SkoolKit 3.5 has been released. Not only that, but copies are available, as you’ve probably come to expect, from the aptly monickered download page. Feel free to pop over there and pick up a tarball, zip archive, RPM package or DEB package. I aim to please with a variety of download formats. Alternatively, you could use easy_install or pip to install SkoolKit from PyPI. So, got your copy? OK then, now sit back while I lay out the main changes since the last version I bothered to write an article about (3.3.2 in May).
First, the bad news. This is something you should pay special attention to if you’ve created (and are using) your own custom CSS file(s) with SkoolKit: the
Font parameters have moved from the
[Paths] section of the ref file to the
[Game] section. In addition, the
Logo parameter has also moved from the
[Paths] section to the
[Game] section, so take care to update your ref file accordingly if you’re using a custom game logo. And, to add insult to injury, the
[Paths] section to the
[Page:*] section. Why all these apparently senseless and inconvenient moves of oft-used parameters from one place to another? Well, truth be told, they should never have lived in the
[Paths] section in the first place; that section is supposed to contain parameters specifying where files that don’t yet exist should be written, and the aforementioned parameters do not fit that description. Case closed.
Now, the good (or, at least, not annoying) news. On the subject of CSS files and themes, SkoolKit 3.5 brings support for multiple themes, and includes three new sample themes (in addition to the traditional dark and spectrum): green, plum and wide. As the names suggest, green makes your HTML disassembly mostly green, plum makes it mostly dark purple, and wide makes the tables on disassembly pages and the boxes on the Changelog, Glossary, Trivia, Bugs and Pokes pages stretch to full width. So if you want your disassembly to look green and wide, you can do this:
$ skool2html.py -T green -T wide game.ref
Also note that if you want to use your own custom theme, then for ease of maintenance and portability between SkoolKit versions, it’s a good idea to create a CSS file that contains only the differences required from the stock skoolkit.css, and to use both skoolkit.css and your custom CSS file (in that order) when building a disassembly. All the alternative CSS themes that come with SkoolKit have been written (or rewritten and much reduced!) to work in conjuction with skoolkit.css.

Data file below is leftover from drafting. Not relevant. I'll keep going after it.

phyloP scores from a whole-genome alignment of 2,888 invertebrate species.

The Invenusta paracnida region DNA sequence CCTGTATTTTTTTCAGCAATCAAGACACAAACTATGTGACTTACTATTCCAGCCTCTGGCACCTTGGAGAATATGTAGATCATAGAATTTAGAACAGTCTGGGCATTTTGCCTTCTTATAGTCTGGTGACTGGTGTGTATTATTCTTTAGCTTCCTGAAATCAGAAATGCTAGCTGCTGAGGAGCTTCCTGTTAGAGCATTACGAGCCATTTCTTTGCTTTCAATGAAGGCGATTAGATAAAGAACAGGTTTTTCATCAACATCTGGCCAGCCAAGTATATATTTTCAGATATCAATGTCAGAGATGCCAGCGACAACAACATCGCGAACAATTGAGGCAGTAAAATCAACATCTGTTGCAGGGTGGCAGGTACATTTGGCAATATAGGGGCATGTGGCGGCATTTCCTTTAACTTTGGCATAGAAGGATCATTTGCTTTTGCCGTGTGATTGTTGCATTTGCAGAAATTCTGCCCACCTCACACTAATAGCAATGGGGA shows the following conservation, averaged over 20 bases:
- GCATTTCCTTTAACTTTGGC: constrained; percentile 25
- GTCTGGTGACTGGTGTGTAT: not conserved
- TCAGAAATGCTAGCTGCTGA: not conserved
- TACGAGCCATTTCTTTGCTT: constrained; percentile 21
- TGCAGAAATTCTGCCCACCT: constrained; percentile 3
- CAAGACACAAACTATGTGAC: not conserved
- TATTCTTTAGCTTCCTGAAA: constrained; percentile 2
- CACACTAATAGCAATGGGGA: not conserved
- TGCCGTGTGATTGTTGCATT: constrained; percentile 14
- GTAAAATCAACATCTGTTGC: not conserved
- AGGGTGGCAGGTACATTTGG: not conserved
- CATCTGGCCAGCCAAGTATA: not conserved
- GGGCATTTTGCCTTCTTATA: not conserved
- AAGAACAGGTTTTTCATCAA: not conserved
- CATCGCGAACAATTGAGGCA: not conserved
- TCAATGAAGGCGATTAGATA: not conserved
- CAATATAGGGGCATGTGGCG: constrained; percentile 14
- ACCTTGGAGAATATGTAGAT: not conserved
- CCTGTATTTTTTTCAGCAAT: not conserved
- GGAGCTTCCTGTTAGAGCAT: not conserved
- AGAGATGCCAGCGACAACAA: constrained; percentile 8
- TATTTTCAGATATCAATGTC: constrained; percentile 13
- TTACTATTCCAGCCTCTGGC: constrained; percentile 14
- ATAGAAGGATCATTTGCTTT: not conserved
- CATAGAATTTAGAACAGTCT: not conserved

Next up, SkoolKit has a new command in its library:
tap2sna.py. This command can convert a TAP or TZX file (remote or local, in a zip archive or not) into a Z80 snapshot. Big deal, I hear you snort. But hang on! The idea is that if you’re still in the control file phase of your disassembly, or you’d rather use a skool file template instead of a skool file, you can provide instructions to other users on how to create the ‘perfect’ snapshot that can be used to build the disassembly (from your control file or skool file template) with every byte having the value it’s supposed to have. See the documentation for all the gory details on how to start creating perfect snapshots today.
And that’s probably it for the most newsworthy changes. If it were a slower news day I could mention that
skool2html.py now supports ASM labels in HTML output and can hyperlink the operands of LD instructions, that the
#NAME macro is dead (and presumably unmourned), and that you might find the new
--erefs option of
sna2skool.py somewhat useful; but all that would take up too much space in an already bulging article. The curious SkoolKit user can always check the changelog for details.
Have fun with 3.5!